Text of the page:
our mothers who struggled to feed their families on rations would have cried if they had seen the waste food thrown over the side of a cargo ship,
    let alone the liners, cheers.

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    Default Re: Wasteful Thinking

    Quote Originally Posted by Ivan Cloherty View Post
    I was lucky enough not to have sailed with UCL, we only used the gash chutes whist at sea on the ships I served on
    Just a question Ivan
    Why were you lucky not to have served on any UCL Ships , i do see by many other posts that you seem to have something against the good old Company that was loved by Millions! How can you not like a Company if you never sailed with them, its just by hearsay is it?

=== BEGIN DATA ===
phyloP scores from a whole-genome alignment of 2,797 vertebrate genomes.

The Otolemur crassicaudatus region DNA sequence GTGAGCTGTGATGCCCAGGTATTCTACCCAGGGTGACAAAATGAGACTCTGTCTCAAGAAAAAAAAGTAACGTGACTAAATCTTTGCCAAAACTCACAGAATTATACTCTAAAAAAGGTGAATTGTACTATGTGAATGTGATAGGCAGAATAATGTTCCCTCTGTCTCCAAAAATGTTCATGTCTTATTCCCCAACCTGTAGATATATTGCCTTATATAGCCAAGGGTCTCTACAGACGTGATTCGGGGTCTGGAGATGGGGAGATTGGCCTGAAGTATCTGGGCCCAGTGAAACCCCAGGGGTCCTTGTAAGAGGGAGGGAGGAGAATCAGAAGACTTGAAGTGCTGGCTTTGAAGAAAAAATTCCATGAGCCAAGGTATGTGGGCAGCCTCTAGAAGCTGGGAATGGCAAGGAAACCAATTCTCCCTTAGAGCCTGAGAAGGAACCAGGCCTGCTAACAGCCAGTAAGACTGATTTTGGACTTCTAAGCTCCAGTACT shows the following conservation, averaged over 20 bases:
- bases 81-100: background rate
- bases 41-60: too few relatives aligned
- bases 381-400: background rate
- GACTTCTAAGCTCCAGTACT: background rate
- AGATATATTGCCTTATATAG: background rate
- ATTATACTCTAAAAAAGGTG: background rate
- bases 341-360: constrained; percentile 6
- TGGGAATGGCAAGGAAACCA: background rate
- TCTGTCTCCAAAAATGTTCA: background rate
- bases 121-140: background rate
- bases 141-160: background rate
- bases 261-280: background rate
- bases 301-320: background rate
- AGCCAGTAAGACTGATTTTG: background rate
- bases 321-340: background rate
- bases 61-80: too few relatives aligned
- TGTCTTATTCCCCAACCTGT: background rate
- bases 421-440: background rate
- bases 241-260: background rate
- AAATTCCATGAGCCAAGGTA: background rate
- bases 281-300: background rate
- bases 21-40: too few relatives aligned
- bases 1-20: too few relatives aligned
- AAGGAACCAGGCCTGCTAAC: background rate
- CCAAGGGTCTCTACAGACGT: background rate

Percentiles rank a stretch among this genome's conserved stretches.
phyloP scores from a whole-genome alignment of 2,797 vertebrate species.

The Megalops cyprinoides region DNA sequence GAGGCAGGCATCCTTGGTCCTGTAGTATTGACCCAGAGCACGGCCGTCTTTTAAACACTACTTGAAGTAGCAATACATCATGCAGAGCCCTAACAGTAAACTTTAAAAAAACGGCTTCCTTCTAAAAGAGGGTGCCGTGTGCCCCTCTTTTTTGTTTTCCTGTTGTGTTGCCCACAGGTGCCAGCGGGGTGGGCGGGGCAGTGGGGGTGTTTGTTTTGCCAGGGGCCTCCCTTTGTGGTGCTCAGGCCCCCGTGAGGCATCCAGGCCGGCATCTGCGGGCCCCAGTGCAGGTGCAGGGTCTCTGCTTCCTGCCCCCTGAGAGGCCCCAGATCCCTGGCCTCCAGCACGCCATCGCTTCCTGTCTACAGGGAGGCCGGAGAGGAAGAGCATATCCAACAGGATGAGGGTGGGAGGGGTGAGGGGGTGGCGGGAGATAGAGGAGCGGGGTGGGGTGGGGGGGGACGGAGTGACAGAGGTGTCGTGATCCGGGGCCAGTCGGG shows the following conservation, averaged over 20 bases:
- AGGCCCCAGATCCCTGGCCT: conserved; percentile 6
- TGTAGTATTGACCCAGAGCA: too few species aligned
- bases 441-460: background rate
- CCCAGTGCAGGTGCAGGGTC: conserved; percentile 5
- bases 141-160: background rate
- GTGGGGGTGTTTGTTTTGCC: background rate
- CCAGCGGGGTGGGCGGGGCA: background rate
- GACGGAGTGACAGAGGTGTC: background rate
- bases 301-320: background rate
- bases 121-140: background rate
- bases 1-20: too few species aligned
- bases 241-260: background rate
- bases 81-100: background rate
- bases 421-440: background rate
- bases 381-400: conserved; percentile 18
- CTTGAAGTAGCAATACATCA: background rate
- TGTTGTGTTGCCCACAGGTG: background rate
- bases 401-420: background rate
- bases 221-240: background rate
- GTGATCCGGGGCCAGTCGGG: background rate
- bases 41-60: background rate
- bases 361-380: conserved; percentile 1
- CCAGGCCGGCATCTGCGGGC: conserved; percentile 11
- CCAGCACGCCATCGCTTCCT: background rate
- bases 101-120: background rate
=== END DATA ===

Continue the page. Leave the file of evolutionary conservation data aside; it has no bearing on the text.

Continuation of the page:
As said just a question!!??
    Cheers

    Many that did sail with the UCL in the days were very happy , and spoke highly of them, yes it may have been one of the Companies with a lot of the Gay Crew , but i can tell you that those were some of the finest Asst Stewards you could come across!
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    Default Re: Wasteful Thinking

    On my return to sailing days on container ships in early 2000s. While at sea we stowed all KD (Knocked Down) fiber board cartons, of which there were many, in a large locker to be thrown onto a barge or dock side upon arrival in port. If we ran out of holding space at sea, we were instructed to tear of every scrap of plastic tape adhesive securings and address labels/markings before throwing the fiber board over the side. I did not like it but is what was done. Keith Adams.